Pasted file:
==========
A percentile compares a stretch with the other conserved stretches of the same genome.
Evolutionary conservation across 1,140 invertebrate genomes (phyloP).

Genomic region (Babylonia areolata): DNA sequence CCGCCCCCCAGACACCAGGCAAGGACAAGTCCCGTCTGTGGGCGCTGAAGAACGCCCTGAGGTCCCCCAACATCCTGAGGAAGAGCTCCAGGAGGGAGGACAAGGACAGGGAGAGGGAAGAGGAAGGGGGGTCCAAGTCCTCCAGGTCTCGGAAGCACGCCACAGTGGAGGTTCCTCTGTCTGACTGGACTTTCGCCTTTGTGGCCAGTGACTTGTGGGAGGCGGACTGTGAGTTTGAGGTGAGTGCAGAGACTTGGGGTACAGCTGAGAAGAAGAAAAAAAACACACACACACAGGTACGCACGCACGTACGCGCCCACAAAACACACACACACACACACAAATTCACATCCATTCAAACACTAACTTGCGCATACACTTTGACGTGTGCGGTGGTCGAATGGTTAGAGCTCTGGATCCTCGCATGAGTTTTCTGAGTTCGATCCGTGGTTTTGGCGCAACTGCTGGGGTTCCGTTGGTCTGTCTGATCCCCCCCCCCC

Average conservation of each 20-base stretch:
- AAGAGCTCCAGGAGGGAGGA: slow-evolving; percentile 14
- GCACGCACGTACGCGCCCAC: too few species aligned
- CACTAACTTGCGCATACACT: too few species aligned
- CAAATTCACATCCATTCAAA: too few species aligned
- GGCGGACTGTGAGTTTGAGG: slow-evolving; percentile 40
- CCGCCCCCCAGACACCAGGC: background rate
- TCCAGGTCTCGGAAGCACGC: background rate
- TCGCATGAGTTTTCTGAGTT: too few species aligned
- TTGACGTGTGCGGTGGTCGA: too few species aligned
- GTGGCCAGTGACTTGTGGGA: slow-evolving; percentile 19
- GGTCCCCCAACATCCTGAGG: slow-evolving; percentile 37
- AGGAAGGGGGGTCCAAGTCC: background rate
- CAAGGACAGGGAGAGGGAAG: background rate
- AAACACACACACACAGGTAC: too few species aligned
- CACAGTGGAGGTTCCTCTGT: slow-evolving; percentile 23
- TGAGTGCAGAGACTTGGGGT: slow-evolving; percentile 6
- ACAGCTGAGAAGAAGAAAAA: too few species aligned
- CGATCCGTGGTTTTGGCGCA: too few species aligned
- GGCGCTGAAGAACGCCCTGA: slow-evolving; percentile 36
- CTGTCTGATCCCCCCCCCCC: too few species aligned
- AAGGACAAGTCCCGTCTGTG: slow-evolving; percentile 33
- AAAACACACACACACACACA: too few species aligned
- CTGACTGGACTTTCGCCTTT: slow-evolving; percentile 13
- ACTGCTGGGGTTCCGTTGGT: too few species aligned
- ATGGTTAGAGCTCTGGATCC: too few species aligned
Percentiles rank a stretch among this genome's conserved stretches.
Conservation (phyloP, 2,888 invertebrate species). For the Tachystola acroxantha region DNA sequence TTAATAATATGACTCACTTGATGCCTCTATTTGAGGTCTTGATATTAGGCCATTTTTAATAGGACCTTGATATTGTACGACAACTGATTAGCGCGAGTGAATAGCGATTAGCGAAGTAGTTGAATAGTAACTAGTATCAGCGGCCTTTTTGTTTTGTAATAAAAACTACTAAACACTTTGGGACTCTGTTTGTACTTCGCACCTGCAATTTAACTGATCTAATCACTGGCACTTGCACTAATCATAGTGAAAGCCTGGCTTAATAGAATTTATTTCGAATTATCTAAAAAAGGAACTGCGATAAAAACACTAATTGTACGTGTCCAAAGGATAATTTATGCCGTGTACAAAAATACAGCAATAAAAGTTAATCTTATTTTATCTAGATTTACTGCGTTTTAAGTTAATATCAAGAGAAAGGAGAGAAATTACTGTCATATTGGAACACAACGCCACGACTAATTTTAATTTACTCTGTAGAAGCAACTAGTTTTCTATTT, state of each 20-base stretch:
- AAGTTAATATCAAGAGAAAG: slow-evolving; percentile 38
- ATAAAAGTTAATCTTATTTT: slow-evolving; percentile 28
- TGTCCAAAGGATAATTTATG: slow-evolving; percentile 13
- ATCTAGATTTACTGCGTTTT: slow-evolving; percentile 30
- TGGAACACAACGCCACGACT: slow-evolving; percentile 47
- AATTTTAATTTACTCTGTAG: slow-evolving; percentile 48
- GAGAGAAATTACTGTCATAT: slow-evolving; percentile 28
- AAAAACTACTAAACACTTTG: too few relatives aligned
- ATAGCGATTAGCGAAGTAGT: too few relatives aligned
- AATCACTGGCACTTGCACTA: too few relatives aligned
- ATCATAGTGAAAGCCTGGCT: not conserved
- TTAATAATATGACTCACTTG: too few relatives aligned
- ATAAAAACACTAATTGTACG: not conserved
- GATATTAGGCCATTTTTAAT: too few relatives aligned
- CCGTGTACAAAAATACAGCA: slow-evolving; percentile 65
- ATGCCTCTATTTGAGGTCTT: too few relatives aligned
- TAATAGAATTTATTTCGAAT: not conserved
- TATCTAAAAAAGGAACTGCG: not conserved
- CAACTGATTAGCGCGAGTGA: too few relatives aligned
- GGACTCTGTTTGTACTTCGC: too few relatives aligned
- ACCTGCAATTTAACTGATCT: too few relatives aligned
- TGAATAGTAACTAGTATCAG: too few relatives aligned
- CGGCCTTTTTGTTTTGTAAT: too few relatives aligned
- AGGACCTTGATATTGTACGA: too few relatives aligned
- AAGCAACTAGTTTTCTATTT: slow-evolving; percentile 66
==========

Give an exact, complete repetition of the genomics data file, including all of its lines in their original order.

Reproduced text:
A percentile compares a stretch with the other conserved stretches of the same genome.
Evolutionary conservation across 1,140 invertebrate genomes (phyloP).

Genomic region (Babylonia areolata): DNA sequence CCGCCCCCCAGACACCAGGCAAGGACAAGTCCCGTCTGTGGGCGCTGAAGAACGCCCTGAGGTCCCCCAACATCCTGAGGAAGAGCTCCAGGAGGGAGGACAAGGACAGGGAGAGGGAAGAGGAAGGGGGGTCCAAGTCCTCCAGGTCTCGGAAGCACGCCACAGTGGAGGTTCCTCTGTCTGACTGGACTTTCGCCTTTGTGGCCAGTGACTTGTGGGAGGCGGACTGTGAGTTTGAGGTGAGTGCAGAGACTTGGGGTACAGCTGAGAAGAAGAAAAAAAACACACACACACAGGTACGCACGCACGTACGCGCCCACAAAACACACACACACACACACAAATTCACATCCATTCAAACACTAACTTGCGCATACACTTTGACGTGTGCGGTGGTCGAATGGTTAGAGCTCTGGATCCTCGCATGAGTTTTCTGAGTTCGATCCGTGGTTTTGGCGCAACTGCTGGGGTTCCGTTGGTCTGTCTGATCCCCCCCCCCC

Average conservation of each 20-base stretch:
- AAGAGCTCCAGGAGGGAGGA: slow-evolving; percentile 14
- GCACGCACGTACGCGCCCAC: too few species aligned
- CACTAACTTGCGCATACACT: too few species aligned
- CAAATTCACATCCATTCAAA: too few species aligned
- GGCGGACTGTGAGTTTGAGG: slow-evolving; percentile 40
- CCGCCCCCCAGACACCAGGC: background rate
- TCCAGGTCTCGGAAGCACGC: background rate
- TCGCATGAGTTTTCTGAGTT: too few species aligned
- TTGACGTGTGCGGTGGTCGA: too few species aligned
- GTGGCCAGTGACTTGTGGGA: slow-evolving; percentile 19
- GGTCCCCCAACATCCTGAGG: slow-evolving; percentile 37
- AGGAAGGGGGGTCCAAGTCC: background rate
- CAAGGACAGGGAGAGGGAAG: background rate
- AAACACACACACACAGGTAC: too few species aligned
- CACAGTGGAGGTTCCTCTGT: slow-evolving; percentile 23
- TGAGTGCAGAGACTTGGGGT: slow-evolving; percentile 6
- ACAGCTGAGAAGAAGAAAAA: too few species aligned
- CGATCCGTGGTTTTGGCGCA: too few species aligned
- GGCGCTGAAGAACGCCCTGA: slow-evolving; percentile 36
- CTGTCTGATCCCCCCCCCCC: too few species aligned
- AAGGACAAGTCCCGTCTGTG: slow-evolving; percentile 33
- AAAACACACACACACACACA: too few species aligned
- CTGACTGGACTTTCGCCTTT: slow-evolving; percentile 13
- ACTGCTGGGGTTCCGTTGGT: too few species aligned
- ATGGTTAGAGCTCTGGATCC: too few species aligned
Percentiles rank a stretch among this genome's conserved stretches.
Conservation (phyloP, 2,888 invertebrate species). For the Tachystola acroxantha region DNA sequence TTAATAATATGACTCACTTGATGCCTCTATTTGAGGTCTTGATATTAGGCCATTTTTAATAGGACCTTGATATTGTACGACAACTGATTAGCGCGAGTGAATAGCGATTAGCGAAGTAGTTGAATAGTAACTAGTATCAGCGGCCTTTTTGTTTTGTAATAAAAACTACTAAACACTTTGGGACTCTGTTTGTACTTCGCACCTGCAATTTAACTGATCTAATCACTGGCACTTGCACTAATCATAGTGAAAGCCTGGCTTAATAGAATTTATTTCGAATTATCTAAAAAAGGAACTGCGATAAAAACACTAATTGTACGTGTCCAAAGGATAATTTATGCCGTGTACAAAAATACAGCAATAAAAGTTAATCTTATTTTATCTAGATTTACTGCGTTTTAAGTTAATATCAAGAGAAAGGAGAGAAATTACTGTCATATTGGAACACAACGCCACGACTAATTTTAATTTACTCTGTAGAAGCAACTAGTTTTCTATTT, state of each 20-base stretch:
- AAGTTAATATCAAGAGAAAG: slow-evolving; percentile 38
- ATAAAAGTTAATCTTATTTT: slow-evolving; percentile 28
- TGTCCAAAGGATAATTTATG: slow-evolving; percentile 13
- ATCTAGATTTACTGCGTTTT: slow-evolving; percentile 30
- TGGAACACAACGCCACGACT: slow-evolving; percentile 47
- AATTTTAATTTACTCTGTAG: slow-evolving; percentile 48
- GAGAGAAATTACTGTCATAT: slow-evolving; percentile 28
- AAAAACTACTAAACACTTTG: too few relatives aligned
- ATAGCGATTAGCGAAGTAGT: too few relatives aligned
- AATCACTGGCACTTGCACTA: too few relatives aligned
- ATCATAGTGAAAGCCTGGCT: not conserved
- TTAATAATATGACTCACTTG: too few relatives aligned
- ATAAAAACACTAATTGTACG: not conserved
- GATATTAGGCCATTTTTAAT: too few relatives aligned
- CCGTGTACAAAAATACAGCA: slow-evolving; percentile 65
- ATGCCTCTATTTGAGGTCTT: too few relatives aligned
- TAATAGAATTTATTTCGAAT: not conserved
- TATCTAAAAAAGGAACTGCG: not conserved
- CAACTGATTAGCGCGAGTGA: too few relatives aligned
- GGACTCTGTTTGTACTTCGC: too few relatives aligned
- ACCTGCAATTTAACTGATCT: too few relatives aligned
- TGAATAGTAACTAGTATCAG: too few relatives aligned
- CGGCCTTTTTGTTTTGTAAT: too few relatives aligned
- AGGACCTTGATATTGTACGA: too few relatives aligned
- AAGCAACTAGTTTTCTATTT: slow-evolving; percentile 66